UN discusses risk of mercenaries’ dispersal from Libya to region
NEW YORK / UN - The UN Security Council on Thursday held its first meeting on the risk of mercenaries in Libya dispersing to other neighbouring countries.
In recent months, Chadian fighters have crossed from Libya to their home country provoking intensification of clashes and the killing of President Idriss Deby, who recently died from wounds sustained during battle.
After 2011, Tuareg fighters moved from Libya to Mali where they provoked still ongoing chaos.
The closed-door session was requested by members Kenya, Niger and Tunisia, before the death of President Idriss Deby Itno, who was injured on the frontlines of his country’s north, where the Chad army has been fighting Libya-based rebels.
According to diplomats, there are estimated to be “more than 20,000” foreign mercenaries in Libya, whom Libyan authorities, UN officials and world powers have demanded leave.
However dispersal of the mercenaries,who diplomats say include 13,000 Syrian and 11,000 Sudanese fighters, could represent a new risk for the region.
Forcing the fighters from Libya could have an “impact” on security in the rest of the Sahel, said one diplomat, speaking anonymously.
Another cautioned the international community against solving the problem in Libya by starting another one elsewhere.
Several sources told AFP that no discussion occurred concerning withdrawal of the heavily-armed fighters during the Security Council meeting.
Two diplomatic sources confirmed that Security Council members on Thursday had established a direct link between the withdrawal of mercenaries and foreign fighters in Libya with what occurred in Chad.
The UN is looking at some kind of coordinated withdrawal of fighters from Libya, the diplomats said.
“Without good control, without effective support, what happened in Chad could repeat itself again in this country or it could extend from the Sahel to the Horn of Africa, to Sudan, to South Sudan, to Niger, Ethiopia, the Central African Republic, to Mozambique,” a diplomat said.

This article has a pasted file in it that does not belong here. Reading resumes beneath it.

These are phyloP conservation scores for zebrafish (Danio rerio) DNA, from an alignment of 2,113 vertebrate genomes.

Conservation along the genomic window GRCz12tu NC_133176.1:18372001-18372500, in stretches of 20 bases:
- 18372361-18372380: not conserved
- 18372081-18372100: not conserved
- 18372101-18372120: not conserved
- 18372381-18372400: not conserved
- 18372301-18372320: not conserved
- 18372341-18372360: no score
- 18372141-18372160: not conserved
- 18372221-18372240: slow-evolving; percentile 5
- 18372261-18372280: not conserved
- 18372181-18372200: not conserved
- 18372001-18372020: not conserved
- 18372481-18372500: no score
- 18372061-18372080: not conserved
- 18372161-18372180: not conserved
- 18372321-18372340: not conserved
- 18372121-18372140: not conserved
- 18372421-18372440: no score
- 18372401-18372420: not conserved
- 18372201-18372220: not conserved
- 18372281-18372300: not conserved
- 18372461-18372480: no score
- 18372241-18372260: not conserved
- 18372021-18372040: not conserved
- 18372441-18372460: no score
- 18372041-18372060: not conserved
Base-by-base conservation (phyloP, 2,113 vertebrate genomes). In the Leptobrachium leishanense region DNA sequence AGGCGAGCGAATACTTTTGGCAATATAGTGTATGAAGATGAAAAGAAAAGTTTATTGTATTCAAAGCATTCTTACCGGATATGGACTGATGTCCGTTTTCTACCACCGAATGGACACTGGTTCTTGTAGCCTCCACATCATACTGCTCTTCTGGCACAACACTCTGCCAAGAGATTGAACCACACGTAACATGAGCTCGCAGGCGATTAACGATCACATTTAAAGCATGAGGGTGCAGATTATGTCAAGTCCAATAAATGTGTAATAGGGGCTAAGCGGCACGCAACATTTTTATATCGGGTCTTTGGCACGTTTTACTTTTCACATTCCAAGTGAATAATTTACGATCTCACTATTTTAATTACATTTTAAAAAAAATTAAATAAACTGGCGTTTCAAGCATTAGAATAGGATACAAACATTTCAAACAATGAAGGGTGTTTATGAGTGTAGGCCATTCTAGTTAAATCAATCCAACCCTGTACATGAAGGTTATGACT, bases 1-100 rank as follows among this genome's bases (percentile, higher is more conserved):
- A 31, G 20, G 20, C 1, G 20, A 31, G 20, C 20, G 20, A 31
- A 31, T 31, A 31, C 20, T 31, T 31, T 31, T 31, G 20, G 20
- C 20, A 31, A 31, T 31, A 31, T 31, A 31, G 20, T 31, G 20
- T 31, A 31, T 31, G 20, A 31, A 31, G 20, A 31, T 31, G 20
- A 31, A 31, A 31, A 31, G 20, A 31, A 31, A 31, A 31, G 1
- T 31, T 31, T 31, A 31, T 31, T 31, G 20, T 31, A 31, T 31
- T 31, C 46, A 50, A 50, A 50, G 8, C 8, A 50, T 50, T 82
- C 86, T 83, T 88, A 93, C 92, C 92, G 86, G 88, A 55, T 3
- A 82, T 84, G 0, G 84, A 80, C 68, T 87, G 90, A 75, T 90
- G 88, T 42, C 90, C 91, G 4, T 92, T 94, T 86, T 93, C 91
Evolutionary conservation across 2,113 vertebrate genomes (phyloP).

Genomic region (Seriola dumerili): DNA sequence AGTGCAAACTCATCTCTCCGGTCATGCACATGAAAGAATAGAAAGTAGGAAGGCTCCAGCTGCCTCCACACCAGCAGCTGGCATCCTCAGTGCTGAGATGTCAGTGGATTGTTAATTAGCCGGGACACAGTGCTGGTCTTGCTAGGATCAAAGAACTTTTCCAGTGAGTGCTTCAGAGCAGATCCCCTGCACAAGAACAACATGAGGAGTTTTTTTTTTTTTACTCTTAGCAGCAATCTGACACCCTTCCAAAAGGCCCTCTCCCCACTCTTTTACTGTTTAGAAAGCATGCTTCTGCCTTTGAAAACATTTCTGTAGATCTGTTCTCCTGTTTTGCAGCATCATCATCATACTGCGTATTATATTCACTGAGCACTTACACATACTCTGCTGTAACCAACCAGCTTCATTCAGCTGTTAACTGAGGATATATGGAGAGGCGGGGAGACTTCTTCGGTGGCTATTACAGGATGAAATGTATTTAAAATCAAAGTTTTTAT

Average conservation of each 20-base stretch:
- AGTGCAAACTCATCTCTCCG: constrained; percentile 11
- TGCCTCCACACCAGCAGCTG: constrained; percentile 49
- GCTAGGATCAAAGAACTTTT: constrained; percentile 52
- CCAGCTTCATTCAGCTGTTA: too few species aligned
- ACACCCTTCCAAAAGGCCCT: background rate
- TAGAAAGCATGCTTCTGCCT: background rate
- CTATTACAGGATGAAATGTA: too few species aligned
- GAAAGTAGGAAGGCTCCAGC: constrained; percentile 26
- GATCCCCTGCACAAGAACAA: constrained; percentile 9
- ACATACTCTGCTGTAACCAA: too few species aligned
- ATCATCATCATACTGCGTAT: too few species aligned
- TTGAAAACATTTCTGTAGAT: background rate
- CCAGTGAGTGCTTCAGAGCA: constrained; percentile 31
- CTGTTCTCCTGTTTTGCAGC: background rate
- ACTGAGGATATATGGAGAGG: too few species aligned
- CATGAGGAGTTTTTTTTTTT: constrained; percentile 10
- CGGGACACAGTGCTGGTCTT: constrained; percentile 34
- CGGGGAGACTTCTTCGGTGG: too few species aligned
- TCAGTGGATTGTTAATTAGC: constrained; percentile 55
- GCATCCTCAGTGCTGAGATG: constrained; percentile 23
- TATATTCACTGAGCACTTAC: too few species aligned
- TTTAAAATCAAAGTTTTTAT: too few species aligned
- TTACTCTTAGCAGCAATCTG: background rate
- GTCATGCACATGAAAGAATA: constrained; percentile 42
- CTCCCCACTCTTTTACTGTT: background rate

Tensions were high between the United States and Russia during Thursday’s meeting, diplomats said, because of the Wagner Group, a paramilitary organization with ties to Moscow that the Americans have linked to Chadian rebels.
Russia’s Ambassador to the UN Dmitry Polyanskiy said during a press conference just before the Security Council meeting that the allegations were untrue.
“This is like really a very fascinating Hollywood script. It has nothing to do with reality. There are no facts, only reports,” he said.
Diplomats said Russia responded on Thursday by saying it had voted for the Security Council resolution adopted unanimously on April 16 that authorised up to 60 UN monitors to help implement the cease-fire agreement. It called for full implementation of last October’s cease-fire agreement, “including through the withdrawal of all foreign forces and mercenaries from Libya without delay.”
Vietnam’s UN ambassador Dang Dinh Quy, the current council president, told several reporters that members stressed the importance of implementing last October’s cease-fire agreement which included the withdrawal of all foreign fighters and mercenaries within three months. That didn’t happen.
Dang said when a pullout will take place is “a very difficult question” because it depends on many, many factors, first and foremost “the political determination” of UN member states involved in the Libyan conflict.